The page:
___At the same time, the importance of Tubbataha to the Philippine islands cannot be understated: most fish and invertebrate larvae, says WWF, originate from the Reef. If destroyed, the food supply of the entire Sulu Sea area, including Palawan and parts of the Visayas, would be tragically compromised. Philippine marine life, according to WWF project manager, Ajip Rye, will suffer without the Tubbataha Reef. "Without the flow of fish and invertebrate larvae coming from the reefs, marine life on the coral reefs of mainland Palawan and nearby islands would inevitably deteriorate," he said.
___Unfortunately, both Turtle Island and Tubbataha Reef have fallen prey to the destructive marine practices of humans. Some people from Sulu and nearby Malaysia sell turtle eggs by the hundreds, endangering the existing turtles and their eggs. There has been an 88 per cent drop in green turtle egg production within a span of 39 years, and local extinction, according to WWF, is imminent.
___Tubbataha Reef is not spared from destruction, either. "Fishermen from the Philippines, as well as nearby Taiwan and Hong Kong, frequent the Reef to gather fish using destructive methods. Careless divers and boat anchors damage the corals. Many of them also kill sea turtles and harm the bird populations while taking turtle eggs, giant clams and beautiful shells," said Rye.
___The number of illegal fishermen exploiting the resources of the Reef is steadily increasing. Majority are resorting to destructive methods like dynamite and cyanide fishing. Other "crimes" against the ecosystem include damage to coral communities from careless divers and wayward anchors, illegal tours by collectors (turtle eggs, bird eggs, shells), dogshark fishing, and the wanton murder of sea turtles.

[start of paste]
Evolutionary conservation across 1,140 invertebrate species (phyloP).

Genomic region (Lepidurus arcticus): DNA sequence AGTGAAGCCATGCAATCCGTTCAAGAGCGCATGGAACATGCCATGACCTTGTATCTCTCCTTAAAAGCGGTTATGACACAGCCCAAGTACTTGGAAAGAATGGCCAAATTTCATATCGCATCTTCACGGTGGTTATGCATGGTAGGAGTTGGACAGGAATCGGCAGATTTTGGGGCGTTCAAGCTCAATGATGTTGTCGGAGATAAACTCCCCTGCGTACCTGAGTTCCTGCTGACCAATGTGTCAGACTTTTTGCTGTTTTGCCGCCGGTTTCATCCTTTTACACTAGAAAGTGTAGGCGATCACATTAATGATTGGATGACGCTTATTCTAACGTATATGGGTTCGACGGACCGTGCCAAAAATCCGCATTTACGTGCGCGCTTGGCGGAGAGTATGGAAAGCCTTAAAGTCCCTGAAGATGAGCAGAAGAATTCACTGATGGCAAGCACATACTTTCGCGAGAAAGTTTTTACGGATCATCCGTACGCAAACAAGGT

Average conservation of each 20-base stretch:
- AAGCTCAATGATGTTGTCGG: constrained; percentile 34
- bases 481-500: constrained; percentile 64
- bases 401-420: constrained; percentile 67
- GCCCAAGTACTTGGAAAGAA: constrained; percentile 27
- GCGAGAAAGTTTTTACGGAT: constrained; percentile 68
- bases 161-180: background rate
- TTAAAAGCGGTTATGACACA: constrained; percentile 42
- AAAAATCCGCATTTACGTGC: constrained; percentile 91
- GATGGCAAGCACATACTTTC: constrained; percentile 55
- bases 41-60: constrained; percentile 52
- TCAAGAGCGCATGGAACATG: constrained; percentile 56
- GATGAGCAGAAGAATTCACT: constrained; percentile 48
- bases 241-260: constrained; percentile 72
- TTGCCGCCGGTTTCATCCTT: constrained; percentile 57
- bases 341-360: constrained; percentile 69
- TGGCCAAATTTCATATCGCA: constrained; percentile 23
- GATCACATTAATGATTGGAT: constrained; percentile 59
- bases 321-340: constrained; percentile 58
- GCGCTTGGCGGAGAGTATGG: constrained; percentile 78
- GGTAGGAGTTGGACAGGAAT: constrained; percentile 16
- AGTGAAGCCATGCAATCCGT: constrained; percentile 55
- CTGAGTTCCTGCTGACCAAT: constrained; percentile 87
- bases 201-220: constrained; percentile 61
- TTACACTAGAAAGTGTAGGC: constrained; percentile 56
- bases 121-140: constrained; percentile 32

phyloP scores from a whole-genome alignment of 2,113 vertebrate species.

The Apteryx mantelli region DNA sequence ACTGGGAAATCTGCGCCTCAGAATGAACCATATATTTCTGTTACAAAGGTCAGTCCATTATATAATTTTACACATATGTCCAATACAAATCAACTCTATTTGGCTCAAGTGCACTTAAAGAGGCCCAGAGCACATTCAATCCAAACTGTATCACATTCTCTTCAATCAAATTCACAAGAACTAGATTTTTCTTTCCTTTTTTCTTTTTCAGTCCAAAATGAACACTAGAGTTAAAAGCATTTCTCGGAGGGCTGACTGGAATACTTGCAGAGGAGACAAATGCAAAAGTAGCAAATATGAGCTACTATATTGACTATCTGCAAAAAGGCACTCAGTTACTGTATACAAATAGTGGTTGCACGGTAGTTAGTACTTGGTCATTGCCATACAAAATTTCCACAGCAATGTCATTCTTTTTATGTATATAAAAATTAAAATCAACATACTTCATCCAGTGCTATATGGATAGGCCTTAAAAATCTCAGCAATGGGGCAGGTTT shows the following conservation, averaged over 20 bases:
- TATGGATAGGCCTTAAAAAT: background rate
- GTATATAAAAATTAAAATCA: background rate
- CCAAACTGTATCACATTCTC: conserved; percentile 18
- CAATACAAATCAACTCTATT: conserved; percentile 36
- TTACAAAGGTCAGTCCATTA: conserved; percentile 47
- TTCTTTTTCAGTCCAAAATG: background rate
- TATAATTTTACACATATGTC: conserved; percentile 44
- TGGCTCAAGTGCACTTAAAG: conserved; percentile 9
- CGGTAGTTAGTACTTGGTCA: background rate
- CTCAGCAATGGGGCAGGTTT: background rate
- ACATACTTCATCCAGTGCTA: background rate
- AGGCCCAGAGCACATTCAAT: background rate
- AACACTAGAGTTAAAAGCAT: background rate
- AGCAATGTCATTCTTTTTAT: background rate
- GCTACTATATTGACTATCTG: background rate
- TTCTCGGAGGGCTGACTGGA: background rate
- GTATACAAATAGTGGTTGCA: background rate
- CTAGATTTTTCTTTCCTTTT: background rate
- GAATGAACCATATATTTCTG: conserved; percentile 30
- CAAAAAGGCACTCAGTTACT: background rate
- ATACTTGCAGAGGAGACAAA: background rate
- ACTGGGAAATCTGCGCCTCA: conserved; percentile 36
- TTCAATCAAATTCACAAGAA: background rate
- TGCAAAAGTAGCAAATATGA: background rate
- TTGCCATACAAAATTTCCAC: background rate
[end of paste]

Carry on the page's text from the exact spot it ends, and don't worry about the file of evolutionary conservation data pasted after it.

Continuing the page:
___A 1995 survey conducted by Silliman University and the Department of the Environment and Natural Resources (DENR) revealed that coral cover and fish density in the Reef are "decreasing at an alarming rate" despite the site's official status as a protected National Marine Park.
___In 1988, Tubbataha was declared as the first National Marine Park by former Philippine President Corazon Aquino by virtue of Presidential Proclamation number 306. According to WWF, much attention was then focused on the area and various destructive activities were brought into the open. In 1993, the United Nations Educational Scientific and Cultural Organization (UNESCO) declared Tubbataha as a World Heritage Site. The declaration strengthened the government's commitment to conserve the area and increased international awareness and support for its protection.